As the birthstone for May, the emerald, a symbol of rebirth, is believed to grant the owner foresight, good fortune, and youth. Emerald, derived from the word smaragdus, meaning green in Greek, was mined in Egypt as early as 330 B.C. Today, most of the world’s emeralds are mined in Colombia, Brazil, Afghanistan, and Zambia. The availability of high-quality emerald is limited; consequently, treatments to improve clarity are performed regularly.
June counts three gems as birthstones, pearl, Alexandrite, and moonstone.
Historically, pearls have been used as an adornment for centuries. They were one of the favorite gem materials of the Roman Empire; later in Tudor England, the 1500s were known as the pearl age. Pearls are unique as they are the only gems from living sea creatures and require no faceting or polishing to reveal their natural beauty. In the early 1900s, the first successful commercial culturing of round saltwater pearls began. Since the 1920s, cultured pearls have almost completely replaced natural pearls in the market.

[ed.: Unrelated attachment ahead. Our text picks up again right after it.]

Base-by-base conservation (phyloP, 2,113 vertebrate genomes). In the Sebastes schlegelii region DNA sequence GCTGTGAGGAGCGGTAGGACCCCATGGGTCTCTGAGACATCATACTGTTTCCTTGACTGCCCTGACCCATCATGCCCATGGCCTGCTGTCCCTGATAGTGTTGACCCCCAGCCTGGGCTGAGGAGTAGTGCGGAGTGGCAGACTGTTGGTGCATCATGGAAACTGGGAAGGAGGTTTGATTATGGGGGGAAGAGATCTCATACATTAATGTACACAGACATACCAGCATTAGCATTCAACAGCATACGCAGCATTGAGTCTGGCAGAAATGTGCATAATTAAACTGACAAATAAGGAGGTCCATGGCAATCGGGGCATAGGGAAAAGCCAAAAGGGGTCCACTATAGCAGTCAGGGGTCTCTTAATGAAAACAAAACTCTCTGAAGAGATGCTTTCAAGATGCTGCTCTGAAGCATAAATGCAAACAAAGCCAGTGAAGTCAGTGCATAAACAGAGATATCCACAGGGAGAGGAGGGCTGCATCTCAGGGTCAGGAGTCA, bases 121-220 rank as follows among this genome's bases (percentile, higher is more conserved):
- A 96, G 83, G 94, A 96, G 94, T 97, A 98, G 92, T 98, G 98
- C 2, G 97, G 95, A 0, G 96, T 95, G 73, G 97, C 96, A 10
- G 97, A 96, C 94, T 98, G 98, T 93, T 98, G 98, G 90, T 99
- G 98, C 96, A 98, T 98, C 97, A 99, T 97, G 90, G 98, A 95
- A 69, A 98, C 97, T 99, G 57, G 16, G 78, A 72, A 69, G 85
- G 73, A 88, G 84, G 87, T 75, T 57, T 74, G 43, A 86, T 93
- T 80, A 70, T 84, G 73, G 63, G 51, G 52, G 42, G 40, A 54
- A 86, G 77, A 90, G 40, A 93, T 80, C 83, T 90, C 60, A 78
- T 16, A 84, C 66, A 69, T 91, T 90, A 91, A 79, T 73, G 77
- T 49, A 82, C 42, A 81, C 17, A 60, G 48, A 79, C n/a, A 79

A relatively modern gem, Alexandrite, was first discovered in Russia in 1831 during the reign of its namesake, Czar Alexander II, and is an extremely rare chrysoberyl with chameleon-like qualities. Its color is a lovely green in both daylight and fluorescent light; it changes color to a purplish red in incandescent light. Due to its rarity, some jewelers stock synthetic versions of this enchanting gemstone. (Synthetic gemstones are man-made alternatives to the natural material, possessing the same physical, optical, and chemical properties as the natural gemstone.)